3. When reading article I was baffled at using “effective” and Watson in same sentence- at least if we are referencing recent history. He wasn’t very good in 2016 even before he went to closer. Him closing again probably isn’t great idea

  4. I wonder if WAtson’s mindset needs to change now. He no longer needs to be efficient, he needs to close the game out.

  5. I agree that his change up is one of the better change up around, the only problem is sequencing. He mostly throws his change up away and fastball in, which is normal, but with him is almost automatic. As a hitter if I see a pitch outside there’s a great chance that is gonna be the change. If his slider improves and he is able to back door to right handed hitter the change up will play up.

  6. So according to that graph, Watson’s velocity usually builds through April, hitting 95mph in May, peaking at around 96mph late season. The data says he has not been the same player since June 2015. It’s obvious he is not the same player he used to be. Really hope Hurdle does not play his normal stubborn self, letting Watson blow 4 or 5 games early, putting the team behind the eight ball.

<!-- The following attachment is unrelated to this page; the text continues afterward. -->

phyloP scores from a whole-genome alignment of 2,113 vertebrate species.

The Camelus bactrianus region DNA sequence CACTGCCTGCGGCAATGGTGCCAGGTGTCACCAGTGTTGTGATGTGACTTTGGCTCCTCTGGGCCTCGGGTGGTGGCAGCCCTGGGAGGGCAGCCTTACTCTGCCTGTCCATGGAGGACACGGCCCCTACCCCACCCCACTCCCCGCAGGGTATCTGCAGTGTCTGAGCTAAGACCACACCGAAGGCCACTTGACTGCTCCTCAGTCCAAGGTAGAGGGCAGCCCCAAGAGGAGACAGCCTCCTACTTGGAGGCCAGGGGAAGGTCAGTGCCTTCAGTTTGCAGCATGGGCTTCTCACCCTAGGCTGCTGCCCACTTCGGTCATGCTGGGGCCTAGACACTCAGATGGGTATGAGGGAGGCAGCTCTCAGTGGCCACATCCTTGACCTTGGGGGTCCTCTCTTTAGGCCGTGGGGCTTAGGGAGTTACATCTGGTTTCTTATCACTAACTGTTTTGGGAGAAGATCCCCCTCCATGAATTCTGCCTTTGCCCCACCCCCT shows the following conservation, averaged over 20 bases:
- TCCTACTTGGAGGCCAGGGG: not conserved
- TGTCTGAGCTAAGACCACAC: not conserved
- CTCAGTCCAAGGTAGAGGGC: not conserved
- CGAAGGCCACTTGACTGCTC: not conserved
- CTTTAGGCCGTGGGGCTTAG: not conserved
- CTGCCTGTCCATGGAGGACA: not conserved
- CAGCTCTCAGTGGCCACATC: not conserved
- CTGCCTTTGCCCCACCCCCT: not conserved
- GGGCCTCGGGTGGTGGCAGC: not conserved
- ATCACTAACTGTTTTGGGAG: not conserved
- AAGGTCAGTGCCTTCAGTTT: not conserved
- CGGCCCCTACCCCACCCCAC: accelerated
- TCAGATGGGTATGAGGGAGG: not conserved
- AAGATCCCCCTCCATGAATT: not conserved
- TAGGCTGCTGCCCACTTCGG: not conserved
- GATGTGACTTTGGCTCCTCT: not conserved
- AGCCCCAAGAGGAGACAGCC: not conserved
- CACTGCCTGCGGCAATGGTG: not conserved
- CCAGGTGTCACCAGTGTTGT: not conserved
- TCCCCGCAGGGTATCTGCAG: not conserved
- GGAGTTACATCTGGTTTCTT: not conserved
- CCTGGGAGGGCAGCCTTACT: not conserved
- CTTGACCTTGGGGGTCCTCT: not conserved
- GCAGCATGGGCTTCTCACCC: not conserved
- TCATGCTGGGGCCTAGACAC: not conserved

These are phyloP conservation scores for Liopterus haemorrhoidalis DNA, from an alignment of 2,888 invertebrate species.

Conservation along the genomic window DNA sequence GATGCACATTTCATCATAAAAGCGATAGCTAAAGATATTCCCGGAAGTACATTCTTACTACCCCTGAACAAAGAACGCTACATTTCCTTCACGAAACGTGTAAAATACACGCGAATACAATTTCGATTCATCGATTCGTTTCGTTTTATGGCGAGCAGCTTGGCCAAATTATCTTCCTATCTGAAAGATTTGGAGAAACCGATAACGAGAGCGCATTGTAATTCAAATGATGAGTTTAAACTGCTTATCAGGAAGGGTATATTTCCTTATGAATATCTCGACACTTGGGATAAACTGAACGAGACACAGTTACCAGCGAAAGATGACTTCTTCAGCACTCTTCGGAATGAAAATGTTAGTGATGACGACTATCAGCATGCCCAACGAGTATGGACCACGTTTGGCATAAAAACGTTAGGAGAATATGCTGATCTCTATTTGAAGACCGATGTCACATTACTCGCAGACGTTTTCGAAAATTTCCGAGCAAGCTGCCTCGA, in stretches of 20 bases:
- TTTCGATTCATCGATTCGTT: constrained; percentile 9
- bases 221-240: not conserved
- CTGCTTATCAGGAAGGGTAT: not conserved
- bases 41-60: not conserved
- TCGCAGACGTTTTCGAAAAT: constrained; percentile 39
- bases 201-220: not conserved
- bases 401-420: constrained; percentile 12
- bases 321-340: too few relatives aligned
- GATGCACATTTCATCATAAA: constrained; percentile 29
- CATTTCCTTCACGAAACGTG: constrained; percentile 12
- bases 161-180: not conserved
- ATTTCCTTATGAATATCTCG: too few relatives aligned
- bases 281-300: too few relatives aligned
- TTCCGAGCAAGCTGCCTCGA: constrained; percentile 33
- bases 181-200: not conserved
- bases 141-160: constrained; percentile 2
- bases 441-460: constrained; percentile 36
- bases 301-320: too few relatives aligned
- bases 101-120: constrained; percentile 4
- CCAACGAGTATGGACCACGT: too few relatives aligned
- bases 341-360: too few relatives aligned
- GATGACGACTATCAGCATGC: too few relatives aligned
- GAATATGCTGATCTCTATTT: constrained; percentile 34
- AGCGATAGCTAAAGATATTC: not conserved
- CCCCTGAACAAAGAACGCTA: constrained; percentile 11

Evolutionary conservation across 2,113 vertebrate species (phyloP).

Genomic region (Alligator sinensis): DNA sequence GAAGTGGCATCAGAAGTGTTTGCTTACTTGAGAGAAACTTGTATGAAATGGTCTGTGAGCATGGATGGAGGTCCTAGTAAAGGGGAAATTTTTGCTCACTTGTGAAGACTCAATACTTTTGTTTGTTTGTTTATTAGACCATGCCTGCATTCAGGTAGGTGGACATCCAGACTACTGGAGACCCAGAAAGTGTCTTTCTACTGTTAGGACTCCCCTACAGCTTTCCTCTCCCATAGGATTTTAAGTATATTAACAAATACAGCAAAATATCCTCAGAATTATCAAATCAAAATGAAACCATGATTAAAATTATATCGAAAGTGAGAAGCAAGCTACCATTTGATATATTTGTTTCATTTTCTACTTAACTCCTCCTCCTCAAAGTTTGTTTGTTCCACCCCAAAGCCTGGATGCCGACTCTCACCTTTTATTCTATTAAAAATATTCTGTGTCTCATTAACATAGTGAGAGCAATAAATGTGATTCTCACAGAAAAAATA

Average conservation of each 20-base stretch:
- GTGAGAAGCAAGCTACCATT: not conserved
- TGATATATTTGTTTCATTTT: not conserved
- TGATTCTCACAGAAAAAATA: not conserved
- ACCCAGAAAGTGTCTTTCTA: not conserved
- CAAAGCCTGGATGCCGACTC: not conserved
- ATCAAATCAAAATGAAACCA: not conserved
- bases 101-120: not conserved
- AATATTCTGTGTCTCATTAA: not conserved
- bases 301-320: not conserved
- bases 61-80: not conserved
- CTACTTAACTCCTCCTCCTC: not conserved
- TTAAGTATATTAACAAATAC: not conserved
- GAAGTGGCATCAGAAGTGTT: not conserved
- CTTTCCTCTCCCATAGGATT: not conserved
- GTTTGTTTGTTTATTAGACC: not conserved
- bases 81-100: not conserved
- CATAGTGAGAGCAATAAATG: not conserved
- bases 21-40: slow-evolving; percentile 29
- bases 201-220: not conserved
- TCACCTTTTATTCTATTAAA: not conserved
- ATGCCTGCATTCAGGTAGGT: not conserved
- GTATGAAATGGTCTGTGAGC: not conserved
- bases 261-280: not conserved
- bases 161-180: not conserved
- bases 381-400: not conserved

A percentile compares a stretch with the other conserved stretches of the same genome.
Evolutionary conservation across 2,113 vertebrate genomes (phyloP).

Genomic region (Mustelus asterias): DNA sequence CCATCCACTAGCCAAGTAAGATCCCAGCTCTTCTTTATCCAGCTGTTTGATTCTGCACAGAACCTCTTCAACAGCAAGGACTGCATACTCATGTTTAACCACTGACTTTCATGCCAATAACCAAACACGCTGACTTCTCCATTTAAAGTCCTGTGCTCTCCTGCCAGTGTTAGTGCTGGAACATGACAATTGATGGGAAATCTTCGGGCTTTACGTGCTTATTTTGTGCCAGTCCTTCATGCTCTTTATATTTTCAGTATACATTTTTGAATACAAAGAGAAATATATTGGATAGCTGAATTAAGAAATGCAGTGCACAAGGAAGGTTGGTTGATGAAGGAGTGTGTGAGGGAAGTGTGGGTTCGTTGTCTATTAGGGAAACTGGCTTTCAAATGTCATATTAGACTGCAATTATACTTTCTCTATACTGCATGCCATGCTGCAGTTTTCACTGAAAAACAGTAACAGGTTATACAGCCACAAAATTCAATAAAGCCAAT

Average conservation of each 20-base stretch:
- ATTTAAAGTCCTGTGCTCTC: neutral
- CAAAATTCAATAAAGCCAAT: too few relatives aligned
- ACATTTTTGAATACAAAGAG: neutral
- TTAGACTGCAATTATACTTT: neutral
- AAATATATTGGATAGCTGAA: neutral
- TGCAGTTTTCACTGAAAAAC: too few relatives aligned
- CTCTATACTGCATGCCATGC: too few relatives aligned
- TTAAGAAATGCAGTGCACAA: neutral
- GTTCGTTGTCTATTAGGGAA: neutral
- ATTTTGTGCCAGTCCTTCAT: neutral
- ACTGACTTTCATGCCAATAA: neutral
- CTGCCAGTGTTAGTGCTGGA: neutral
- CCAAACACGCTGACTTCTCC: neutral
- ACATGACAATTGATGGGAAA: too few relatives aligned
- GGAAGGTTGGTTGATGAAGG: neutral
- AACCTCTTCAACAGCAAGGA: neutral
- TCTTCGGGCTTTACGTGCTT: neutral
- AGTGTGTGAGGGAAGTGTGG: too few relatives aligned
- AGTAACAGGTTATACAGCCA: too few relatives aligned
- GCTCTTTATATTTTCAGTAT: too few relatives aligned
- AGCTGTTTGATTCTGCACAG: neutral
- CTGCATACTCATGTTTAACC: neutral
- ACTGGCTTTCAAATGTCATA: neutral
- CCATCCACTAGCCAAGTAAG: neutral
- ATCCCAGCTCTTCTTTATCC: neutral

7. While reading the article I was continuously wracking my brain for the 2006 lefty save leader……was it Mike Gonzalez?

  8. With 5 years of control remaining, I doubt they would move Rivero into the closer role this season. With saves, he’d get expensive in a hurry and be a less valuable asset. I expect he’s got 2 or 3 more years in a setup role before they’d allow him to price himself out of their payroll range.